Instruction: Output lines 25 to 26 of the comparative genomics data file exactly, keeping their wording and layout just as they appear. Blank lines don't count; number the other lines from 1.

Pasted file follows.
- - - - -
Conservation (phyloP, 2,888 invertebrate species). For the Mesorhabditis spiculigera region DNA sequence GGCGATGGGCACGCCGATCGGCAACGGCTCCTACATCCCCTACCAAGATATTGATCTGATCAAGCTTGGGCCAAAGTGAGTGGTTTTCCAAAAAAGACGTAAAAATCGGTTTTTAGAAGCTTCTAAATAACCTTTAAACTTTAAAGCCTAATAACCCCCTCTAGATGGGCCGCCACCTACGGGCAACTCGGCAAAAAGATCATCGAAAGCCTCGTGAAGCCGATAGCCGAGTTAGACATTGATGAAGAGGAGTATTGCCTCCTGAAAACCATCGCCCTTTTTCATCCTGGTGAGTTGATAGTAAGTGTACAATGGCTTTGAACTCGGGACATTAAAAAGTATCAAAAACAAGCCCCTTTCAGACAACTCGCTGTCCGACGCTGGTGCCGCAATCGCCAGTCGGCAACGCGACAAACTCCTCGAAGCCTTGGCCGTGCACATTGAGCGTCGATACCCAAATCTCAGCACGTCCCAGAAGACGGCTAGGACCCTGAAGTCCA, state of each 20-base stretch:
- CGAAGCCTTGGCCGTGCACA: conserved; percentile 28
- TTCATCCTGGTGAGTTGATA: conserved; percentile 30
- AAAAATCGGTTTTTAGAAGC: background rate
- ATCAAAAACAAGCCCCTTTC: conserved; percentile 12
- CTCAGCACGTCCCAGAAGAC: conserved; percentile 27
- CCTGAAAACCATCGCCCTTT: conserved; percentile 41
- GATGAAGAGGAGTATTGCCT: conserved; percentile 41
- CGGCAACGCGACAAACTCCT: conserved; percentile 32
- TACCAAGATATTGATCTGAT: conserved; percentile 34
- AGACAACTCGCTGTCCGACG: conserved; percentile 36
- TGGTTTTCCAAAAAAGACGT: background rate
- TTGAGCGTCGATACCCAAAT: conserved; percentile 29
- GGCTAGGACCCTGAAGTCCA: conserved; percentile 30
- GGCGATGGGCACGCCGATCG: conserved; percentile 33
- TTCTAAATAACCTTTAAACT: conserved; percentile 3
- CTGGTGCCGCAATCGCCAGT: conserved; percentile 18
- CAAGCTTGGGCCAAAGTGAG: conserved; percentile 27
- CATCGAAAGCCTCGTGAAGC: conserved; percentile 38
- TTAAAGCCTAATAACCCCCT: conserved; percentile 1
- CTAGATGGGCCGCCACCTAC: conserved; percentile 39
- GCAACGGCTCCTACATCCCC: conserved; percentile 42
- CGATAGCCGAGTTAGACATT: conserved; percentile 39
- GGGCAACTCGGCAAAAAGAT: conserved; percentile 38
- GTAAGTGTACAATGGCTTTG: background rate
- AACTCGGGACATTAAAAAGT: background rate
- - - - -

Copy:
- GTAAGTGTACAATGGCTTTG: background rate
- AACTCGGGACATTAAAAAGT: background rate